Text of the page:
The Last Word: September

September saw a number of big-name brands stand up for diversity in advertising, alongside increasing pressure from lawmakers and regulators to call out industry bad practice and lack of transparency. Here’s our second monthly round-up of the ethical adtech stories from the past month that you need to know about.

Stat of the month

In a signal of things to come, MediaCom’s latest Connected Kids report revealed that unethical brands are at risk of alienating a whole generation. More than half (54%) of UK teens aged 16 and over have deliberately purchased, or deliberately stopped using a certain brand, because of its ethics.

The report, based on a significant sample of 8–19 year olds across the UK, found that 63% said they were more likely to buy from a brand if it supported a charity or a cause that is important to them. Even if they’re not actively buying from a brand, the majority of UK teens expect brands to be morally conscious, with as many as 85% saying that brands should be held responsible for minimising their impact on the environment. If you aren’t planning for reaching this next generation of buying decision-makers, you’re already behind.

#1 The tech stack race continued at DMEXCO 2018

Thousands of digital media professionals attended the annual event in Cologne last month to discover the latest innovations and discuss the industry state of play. A number of high profile deals were closed in the run up to, and at the event itself, including Deloitte’s purchase of Magnetic Media’s AI platform; Singtel-backed Amobee closing its $100 million acquisition of Videology; and media agency Mediasmith’s ownership buyout by its management team, with a goal to grow its consulting arm as more clients make buys in-house.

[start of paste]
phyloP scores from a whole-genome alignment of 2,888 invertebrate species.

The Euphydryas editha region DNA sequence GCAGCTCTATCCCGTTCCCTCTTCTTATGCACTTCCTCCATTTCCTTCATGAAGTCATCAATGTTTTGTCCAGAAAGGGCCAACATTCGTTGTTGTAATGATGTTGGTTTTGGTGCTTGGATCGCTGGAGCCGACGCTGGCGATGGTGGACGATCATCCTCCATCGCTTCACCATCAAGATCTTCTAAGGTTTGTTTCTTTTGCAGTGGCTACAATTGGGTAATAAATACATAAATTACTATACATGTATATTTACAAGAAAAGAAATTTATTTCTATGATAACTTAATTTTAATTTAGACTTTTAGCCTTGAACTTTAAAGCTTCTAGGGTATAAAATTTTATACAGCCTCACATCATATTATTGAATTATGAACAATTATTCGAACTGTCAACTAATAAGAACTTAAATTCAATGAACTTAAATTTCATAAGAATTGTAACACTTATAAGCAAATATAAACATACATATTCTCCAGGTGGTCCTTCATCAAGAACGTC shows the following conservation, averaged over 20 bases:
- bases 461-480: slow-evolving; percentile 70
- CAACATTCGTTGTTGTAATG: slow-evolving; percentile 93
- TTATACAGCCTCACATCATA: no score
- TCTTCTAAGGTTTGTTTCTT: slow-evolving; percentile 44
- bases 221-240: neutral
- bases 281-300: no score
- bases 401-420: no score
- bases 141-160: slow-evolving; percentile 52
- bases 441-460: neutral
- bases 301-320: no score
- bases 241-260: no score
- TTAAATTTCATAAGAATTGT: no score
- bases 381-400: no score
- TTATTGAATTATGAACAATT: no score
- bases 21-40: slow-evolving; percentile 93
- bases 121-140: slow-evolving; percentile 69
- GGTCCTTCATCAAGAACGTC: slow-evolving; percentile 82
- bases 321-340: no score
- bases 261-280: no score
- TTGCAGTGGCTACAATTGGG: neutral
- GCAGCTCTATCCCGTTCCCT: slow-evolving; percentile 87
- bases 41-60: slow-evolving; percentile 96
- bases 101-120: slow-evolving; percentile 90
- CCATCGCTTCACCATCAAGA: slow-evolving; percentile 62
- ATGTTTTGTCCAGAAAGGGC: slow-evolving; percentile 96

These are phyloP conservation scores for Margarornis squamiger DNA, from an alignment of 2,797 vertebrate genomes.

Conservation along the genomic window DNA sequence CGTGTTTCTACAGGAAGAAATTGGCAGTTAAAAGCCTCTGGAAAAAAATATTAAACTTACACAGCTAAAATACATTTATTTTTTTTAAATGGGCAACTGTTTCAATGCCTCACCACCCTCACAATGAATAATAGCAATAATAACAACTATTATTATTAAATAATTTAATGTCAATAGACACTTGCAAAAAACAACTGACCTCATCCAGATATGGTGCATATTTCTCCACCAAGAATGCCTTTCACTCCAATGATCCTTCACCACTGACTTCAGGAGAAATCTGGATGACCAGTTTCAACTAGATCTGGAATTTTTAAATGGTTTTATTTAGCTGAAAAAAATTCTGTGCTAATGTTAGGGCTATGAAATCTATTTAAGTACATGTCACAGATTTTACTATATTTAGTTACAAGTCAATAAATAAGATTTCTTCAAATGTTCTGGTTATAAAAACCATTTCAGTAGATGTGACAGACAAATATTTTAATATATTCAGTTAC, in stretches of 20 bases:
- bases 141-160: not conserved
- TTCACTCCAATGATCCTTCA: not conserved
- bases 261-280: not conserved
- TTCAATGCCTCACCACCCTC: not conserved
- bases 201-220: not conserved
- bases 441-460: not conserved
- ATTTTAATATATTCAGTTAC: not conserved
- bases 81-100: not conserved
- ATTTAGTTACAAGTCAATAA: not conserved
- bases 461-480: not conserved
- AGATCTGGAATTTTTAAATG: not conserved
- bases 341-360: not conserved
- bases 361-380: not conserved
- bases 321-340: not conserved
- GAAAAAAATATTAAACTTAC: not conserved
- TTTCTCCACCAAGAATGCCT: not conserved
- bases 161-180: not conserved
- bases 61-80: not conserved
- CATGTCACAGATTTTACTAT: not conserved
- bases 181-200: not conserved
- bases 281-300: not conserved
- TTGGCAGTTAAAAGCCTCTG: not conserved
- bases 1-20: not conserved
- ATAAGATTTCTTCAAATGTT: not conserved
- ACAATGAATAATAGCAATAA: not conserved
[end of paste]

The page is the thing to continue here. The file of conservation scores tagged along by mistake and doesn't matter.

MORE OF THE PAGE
In-housing and data control are, unsurprisingly, at the top of the agenda for advertisers, but they’re still grappling with the right approach. As company ethics and transparency come under closer scrutiny, more and more media agencies are looking to tech-driven solutions to ensure their customers’ data remains secure.

#2 #TogetherAgainstHate: Channel 4 tackles abuse aimed at actors in diversity ads

Channel 4 has partnered with Nationwide, Maltesers and McCain to made a stand against the hateful language directed towards diverse actors featuring in its adverts. The TV channel gathered some of the toxic responses to each ad to underline the work that needs to be done to tackle hate, and showcased them in a powerful film which was aired during the return of reality programme, Gogglebox.

The campaign hopes to highlight the importance of breaking away from homogeneity in advertising — a critical issue at the creative heart of the ad industry. Channel 4 encouraged viewers to stand #TogetherAgainstHate, and to visit the following website for further information: www.channel4.com/TogetherAgainstHate

#3 FBI piles more pressure on ad industry’s media-buying practices

Investigations into the ad industry’s media buying practices continue after federal prosecutors in Manhattan have begun issuing subpoenas as part of the probe, according to reports from the Wall Street Journal.

The investigations are looking into none-transparent ad-buying practices, such as agencies receiving rebates from media outlets. It seems this is an issue likely to linger for some time — and as one commentator put it: “an official FBI report could put the entire industry on its heels for years.” Let’s hope any investigation helps the industry move forwards in a more positive, transparent way that benefits everyone.